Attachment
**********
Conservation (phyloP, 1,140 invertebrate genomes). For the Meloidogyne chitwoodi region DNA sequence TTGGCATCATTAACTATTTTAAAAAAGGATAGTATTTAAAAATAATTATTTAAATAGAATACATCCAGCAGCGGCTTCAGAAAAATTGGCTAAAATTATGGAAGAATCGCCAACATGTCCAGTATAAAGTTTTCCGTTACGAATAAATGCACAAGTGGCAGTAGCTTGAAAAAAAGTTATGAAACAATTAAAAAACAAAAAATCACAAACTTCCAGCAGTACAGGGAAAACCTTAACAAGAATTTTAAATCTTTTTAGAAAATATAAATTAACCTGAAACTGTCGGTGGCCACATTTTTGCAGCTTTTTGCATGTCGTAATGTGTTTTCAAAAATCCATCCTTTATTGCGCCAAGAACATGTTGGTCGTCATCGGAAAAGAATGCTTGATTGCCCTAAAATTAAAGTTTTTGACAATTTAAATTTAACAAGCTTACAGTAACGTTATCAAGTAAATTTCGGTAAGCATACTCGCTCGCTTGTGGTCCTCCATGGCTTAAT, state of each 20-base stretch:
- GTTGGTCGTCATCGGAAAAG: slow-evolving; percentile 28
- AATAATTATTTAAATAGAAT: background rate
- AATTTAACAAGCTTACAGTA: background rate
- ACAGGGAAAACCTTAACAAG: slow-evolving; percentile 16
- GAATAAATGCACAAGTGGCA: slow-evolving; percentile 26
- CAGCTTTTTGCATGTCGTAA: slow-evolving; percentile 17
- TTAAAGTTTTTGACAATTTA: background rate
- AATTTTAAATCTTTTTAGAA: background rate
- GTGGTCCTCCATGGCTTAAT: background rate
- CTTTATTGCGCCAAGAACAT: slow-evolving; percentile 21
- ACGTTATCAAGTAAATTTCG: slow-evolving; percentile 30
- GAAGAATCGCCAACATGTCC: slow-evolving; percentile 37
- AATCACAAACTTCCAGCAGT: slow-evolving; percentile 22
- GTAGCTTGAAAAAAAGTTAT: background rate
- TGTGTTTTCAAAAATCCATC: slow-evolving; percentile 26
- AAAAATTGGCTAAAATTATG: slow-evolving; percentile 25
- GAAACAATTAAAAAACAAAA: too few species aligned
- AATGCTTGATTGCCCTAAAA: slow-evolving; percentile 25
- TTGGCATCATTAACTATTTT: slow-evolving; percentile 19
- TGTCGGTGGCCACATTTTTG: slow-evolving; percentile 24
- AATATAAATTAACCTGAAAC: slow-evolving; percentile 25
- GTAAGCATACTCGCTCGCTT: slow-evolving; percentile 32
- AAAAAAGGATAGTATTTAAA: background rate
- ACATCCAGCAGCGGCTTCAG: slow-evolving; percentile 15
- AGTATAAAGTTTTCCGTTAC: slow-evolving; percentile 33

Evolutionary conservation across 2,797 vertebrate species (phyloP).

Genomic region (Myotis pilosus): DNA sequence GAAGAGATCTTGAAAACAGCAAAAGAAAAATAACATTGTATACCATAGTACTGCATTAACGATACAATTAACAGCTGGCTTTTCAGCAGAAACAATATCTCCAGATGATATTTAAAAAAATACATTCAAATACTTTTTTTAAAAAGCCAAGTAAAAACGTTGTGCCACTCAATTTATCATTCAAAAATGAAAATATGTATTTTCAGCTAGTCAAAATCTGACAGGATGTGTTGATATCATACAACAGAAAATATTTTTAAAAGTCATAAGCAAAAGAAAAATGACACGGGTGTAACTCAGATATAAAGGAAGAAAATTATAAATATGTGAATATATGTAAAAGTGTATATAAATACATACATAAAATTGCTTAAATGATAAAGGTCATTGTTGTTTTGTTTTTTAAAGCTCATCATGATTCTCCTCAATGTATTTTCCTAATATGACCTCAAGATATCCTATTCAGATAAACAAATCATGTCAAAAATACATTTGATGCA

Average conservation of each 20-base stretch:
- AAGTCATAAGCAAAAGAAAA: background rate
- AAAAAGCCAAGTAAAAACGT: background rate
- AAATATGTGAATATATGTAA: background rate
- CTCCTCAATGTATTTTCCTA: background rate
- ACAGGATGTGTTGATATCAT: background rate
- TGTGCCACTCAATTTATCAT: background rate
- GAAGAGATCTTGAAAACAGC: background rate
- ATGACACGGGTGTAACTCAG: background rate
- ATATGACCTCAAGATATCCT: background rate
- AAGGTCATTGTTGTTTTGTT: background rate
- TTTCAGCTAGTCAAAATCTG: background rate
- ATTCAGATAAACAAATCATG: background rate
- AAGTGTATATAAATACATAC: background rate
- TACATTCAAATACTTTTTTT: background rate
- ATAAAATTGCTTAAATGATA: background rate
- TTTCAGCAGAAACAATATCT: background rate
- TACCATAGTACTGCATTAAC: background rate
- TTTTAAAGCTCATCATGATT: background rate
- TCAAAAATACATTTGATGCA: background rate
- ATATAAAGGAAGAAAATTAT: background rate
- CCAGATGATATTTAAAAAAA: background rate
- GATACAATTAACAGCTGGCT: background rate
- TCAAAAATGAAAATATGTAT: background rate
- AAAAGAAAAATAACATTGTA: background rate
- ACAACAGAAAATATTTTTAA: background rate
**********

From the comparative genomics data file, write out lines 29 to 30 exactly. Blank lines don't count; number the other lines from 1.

Average conservation of each 20-base stretch:
- AAGTCATAAGCAAAAGAAAA: background rate